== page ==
Milton's first datable compositions are two psalms done at age 15 at Long Bennington. One contemporary source is the Brief Lives of John Aubrey, an uneven compilation including first-hand reports. In the work, Aubrey quotes Christopher, Milton's younger brother: "When he was young, he studied very hard and sat up very late, commonly till twelve or one o'clock at night". Aubrey adds, "His complexion exceeding faire—he was so faire that they called him the Lady of Christ's College."In 1625, Milton began attending Christ's College, Cambridge. He graduated with a B.A. in 1629, ranking fourth of 24 honours graduates that year in the University of Cambridge. Preparing to become an Anglican priest, Milton stayed on and obtained his Master of Arts degree on 3 July 1632.
Milton may have been rusticated (suspended) in his first year for quarrelling with his tutor, Bishop William Chappell. He was certainly at home in London in the Lent Term 1626; there he wrote his Elegia Prima, a first Latin elegy, to Charles Diodati, a friend from St Paul's. Based on remarks of John Aubrey, Chappell "whipt" Milton. This story is now disputed, though certainly Milton disliked Chappell. Historian Christopher Hill cautiously notes that Milton was "apparently" rusticated, and that the differences between Chappell and Milton may have been either religious or personal. It is also possible that, like Isaac Newton four decades later, Milton was sent home because of the plague, by which Cambridge was badly affected in 1625. In 1626, Milton's tutor was Nathaniel Tovey.
At Cambridge, Milton was on good terms with Edward King, for whom he later wrote "Lycidas". He also befriended Anglo-American dissident and theologian Roger Williams. Milton tutored Williams in Hebrew in exchange for lessons in Dutch. Despite developing a reputation for poetic skill and general erudition, Milton experienced alienation from his peers and university life as a whole. Having once watched his fellow students attempting comedy upon the college stage, he later observed 'they thought themselves gallant men, and I thought them fools'.Milton was disdainful of the university curriculum, which consisted of stilted formal debates conducted in Latin on abstruse topics. His own corpus is not devoid of humour, notably his sixth prolusion and his epitaphs on the death of Thomas Hobson. While at Cambridge, he wrote a number of his well-known shorter English poems, among them "On the Morning of Christ's Nativity", his "Epitaph on the admirable Dramaticke Poet, W. Shakespeare" (his first poem to appear in print), L'Allegro, and Il Penseroso.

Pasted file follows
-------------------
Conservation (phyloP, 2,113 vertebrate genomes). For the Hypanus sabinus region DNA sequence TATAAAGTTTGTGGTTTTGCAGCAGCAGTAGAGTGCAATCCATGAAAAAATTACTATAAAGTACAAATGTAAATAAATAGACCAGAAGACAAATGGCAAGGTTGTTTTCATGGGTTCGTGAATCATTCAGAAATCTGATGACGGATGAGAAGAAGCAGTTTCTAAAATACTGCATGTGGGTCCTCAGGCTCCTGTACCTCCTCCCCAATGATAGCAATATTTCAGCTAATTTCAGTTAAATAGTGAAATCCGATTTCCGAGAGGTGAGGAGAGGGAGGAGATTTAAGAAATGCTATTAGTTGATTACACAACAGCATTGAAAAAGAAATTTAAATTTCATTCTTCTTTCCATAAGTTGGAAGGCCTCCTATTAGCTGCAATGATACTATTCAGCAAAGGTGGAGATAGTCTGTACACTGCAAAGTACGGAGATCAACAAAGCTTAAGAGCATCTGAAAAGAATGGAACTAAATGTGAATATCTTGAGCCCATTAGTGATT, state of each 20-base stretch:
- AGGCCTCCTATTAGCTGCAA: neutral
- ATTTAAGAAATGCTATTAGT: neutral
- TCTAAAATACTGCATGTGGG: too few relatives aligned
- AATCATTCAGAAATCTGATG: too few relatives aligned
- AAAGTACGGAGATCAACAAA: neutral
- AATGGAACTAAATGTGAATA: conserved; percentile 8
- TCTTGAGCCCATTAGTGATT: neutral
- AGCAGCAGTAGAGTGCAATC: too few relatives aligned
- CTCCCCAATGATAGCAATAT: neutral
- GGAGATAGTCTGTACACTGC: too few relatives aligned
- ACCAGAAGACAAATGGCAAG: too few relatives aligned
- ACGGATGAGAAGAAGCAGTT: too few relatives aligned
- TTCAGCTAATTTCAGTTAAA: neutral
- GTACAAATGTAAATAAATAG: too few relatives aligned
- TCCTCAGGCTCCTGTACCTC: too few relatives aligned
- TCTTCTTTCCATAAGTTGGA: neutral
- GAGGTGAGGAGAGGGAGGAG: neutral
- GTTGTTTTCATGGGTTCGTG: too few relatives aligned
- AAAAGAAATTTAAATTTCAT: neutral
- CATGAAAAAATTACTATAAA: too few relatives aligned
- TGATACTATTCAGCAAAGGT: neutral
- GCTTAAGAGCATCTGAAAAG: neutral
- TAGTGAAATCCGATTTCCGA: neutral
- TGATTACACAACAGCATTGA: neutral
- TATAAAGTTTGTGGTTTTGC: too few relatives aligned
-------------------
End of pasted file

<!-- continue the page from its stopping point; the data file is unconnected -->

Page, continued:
Study, poetry, and travel
Upon receiving his M.A. in 1632, Milton retired to Hammersmith, his father's new home since the previous year. He also lived at Horton, Berkshire, from 1635 and undertook six years of self-directed private study. Hill argues that this was not retreat into a rural idyll; Hammersmith was then a "suburban village" falling into the orbit of London, and even Horton was becoming deforested and suffered from the plague. He read bot.... Discover the William Shakespeare John Milton Jonathan popular books. Find the top 100 most popular William Shakespeare John Milton Jonathan books.